Reflective Practice: Systemic Thinking & Organisational Learning
Deeply rooted in the value of learning, our unique form of reflective practice rests on two pillars of support that inspire and guide all of our work: systemic thinking and organisational learning.
We are convinced that systemic thinking can provide constructive avenues for addressing crucial shortcomings in the field of peacebuilding. This relates, for example, to bridging the gap between theory and practice and linking conflict analysis with intervention strategies. In addition, it encourages new insights within the discussion of peace and conflict impact assessment. A crucial component of systemic thinking is to assume that causes and effects of violent conflicts are connected in a circular manner.
Integrating systemic thinking into conflict transformation strategies shifts the focus away from the individual characteristics of actors towards patterns of interaction and dynamics of relationships between the systems’ actors and components.
Our ongoing exploration of systemic conflict transformation (SCT) collates best practices in conflict transformation work and merges this with systemic models of social relations. SCT draws on methodologies from other disciplines, such as change management and organisational theory, psychotherapy and family therapy, along with cybernetics.
We are working on the further implementation of a systemic framework for conflict transformation, which includes the development of systemic methods for conflict analysis, strategy planning, monitoring and assessment.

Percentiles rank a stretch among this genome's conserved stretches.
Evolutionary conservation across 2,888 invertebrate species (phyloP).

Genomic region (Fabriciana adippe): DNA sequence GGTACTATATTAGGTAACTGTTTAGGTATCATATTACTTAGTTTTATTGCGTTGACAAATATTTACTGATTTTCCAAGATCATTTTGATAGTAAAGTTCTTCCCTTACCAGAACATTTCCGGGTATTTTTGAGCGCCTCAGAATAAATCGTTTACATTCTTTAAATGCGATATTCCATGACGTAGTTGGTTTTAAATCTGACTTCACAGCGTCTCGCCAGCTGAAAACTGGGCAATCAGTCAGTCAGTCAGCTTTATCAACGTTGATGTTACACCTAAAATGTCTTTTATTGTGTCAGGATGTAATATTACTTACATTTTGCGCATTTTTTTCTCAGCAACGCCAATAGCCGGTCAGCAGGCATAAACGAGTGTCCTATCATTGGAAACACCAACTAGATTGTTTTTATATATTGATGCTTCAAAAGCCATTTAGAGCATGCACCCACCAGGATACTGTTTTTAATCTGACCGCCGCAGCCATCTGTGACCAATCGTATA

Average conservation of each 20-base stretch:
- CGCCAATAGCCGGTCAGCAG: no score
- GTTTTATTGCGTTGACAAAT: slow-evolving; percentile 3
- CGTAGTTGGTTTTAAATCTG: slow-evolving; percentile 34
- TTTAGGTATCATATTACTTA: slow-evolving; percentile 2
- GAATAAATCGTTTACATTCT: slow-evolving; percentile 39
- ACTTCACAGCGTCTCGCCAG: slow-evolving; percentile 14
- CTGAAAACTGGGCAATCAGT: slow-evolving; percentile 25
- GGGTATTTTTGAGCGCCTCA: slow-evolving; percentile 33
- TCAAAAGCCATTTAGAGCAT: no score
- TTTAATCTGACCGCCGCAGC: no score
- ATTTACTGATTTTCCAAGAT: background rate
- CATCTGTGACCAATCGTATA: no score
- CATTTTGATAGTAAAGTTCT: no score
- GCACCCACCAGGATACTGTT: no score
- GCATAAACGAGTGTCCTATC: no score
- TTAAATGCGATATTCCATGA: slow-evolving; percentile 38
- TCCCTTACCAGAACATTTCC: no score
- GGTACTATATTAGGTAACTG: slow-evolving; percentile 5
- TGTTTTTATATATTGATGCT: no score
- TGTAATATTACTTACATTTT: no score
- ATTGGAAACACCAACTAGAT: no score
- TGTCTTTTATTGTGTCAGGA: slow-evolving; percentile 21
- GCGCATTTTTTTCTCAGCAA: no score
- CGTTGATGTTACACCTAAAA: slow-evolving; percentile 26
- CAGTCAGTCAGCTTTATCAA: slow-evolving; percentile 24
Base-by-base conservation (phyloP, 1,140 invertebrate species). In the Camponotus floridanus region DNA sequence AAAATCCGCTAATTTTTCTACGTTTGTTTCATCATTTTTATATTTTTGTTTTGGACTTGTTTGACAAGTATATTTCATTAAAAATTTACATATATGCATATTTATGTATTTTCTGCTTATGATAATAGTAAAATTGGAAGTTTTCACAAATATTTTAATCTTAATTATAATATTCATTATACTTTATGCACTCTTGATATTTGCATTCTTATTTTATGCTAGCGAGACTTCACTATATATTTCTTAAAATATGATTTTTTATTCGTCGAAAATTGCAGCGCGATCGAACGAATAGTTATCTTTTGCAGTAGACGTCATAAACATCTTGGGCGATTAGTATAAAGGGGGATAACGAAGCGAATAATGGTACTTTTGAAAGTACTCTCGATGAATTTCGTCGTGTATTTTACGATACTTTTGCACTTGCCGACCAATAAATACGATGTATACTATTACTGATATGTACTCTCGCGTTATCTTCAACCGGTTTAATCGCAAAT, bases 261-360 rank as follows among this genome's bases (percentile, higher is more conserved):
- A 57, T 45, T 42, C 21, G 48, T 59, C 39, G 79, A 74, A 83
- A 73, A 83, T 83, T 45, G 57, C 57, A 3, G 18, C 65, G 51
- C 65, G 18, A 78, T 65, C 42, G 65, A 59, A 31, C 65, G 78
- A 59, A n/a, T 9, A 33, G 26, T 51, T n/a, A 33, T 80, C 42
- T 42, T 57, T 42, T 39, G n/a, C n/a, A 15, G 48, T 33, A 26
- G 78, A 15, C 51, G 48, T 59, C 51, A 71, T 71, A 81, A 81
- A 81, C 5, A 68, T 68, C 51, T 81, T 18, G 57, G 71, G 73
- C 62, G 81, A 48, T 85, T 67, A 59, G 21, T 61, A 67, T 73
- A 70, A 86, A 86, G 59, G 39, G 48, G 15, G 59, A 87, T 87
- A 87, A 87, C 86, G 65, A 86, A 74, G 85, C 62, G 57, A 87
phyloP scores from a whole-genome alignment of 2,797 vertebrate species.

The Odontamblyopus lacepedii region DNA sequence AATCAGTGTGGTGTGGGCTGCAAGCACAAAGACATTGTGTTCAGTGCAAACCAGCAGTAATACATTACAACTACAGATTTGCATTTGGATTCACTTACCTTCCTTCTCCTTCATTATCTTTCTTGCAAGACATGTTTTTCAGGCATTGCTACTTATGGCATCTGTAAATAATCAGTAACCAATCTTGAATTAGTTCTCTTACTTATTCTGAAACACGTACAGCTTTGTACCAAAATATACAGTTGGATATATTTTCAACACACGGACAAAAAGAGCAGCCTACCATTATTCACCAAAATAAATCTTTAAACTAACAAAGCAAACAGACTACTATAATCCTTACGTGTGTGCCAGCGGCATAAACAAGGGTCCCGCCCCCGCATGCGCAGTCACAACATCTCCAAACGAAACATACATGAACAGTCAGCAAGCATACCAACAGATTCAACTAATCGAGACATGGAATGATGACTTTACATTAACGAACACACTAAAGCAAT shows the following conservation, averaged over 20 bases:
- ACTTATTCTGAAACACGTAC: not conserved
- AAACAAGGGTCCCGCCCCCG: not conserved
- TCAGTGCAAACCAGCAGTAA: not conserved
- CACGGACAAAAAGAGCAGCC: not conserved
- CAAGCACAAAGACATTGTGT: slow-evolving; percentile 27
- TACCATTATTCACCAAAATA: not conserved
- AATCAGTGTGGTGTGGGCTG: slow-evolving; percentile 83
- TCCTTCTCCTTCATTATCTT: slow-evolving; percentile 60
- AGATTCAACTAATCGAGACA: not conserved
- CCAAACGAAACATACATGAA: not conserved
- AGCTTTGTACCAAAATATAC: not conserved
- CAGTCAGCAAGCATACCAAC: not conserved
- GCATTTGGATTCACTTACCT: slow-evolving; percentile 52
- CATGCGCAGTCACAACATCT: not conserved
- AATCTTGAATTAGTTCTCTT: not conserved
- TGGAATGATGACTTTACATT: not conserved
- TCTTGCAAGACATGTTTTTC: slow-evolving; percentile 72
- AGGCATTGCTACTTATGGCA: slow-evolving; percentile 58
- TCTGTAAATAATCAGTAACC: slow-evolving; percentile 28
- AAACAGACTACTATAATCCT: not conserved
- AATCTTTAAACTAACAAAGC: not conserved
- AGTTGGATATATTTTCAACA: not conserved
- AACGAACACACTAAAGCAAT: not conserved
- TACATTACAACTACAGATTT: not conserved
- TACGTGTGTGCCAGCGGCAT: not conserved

We regularly organise workshops to facilitate the exchange between scholars and practitioners working with systemic approaches and will publish an edited volume representing the state-of-the-art in theory and practice of systemic conflict transformation.Top
In our experience, a core challenge in supporting conflict transformation lies in the organisational learning capacities of the organisations engaged in this work. These capacities are crucial for enabling organisations to adapt to changes in the conflict environment. They are also essential for analysing and improving the outcomes of conflict transformation efforts.
We believe that we must continually review our practice, actively exchange insights and share lessons learned – successes and failures – in order to improve the field of conflict transformation.
Our activities in the field of organisational learning are mainly related to our own ongoing learning practice and peer advice on processes for other organisations.
On request, we offer opportunities for reflecting on and improving organisational practice to both individual partners and organisations as well as to the field in general.Top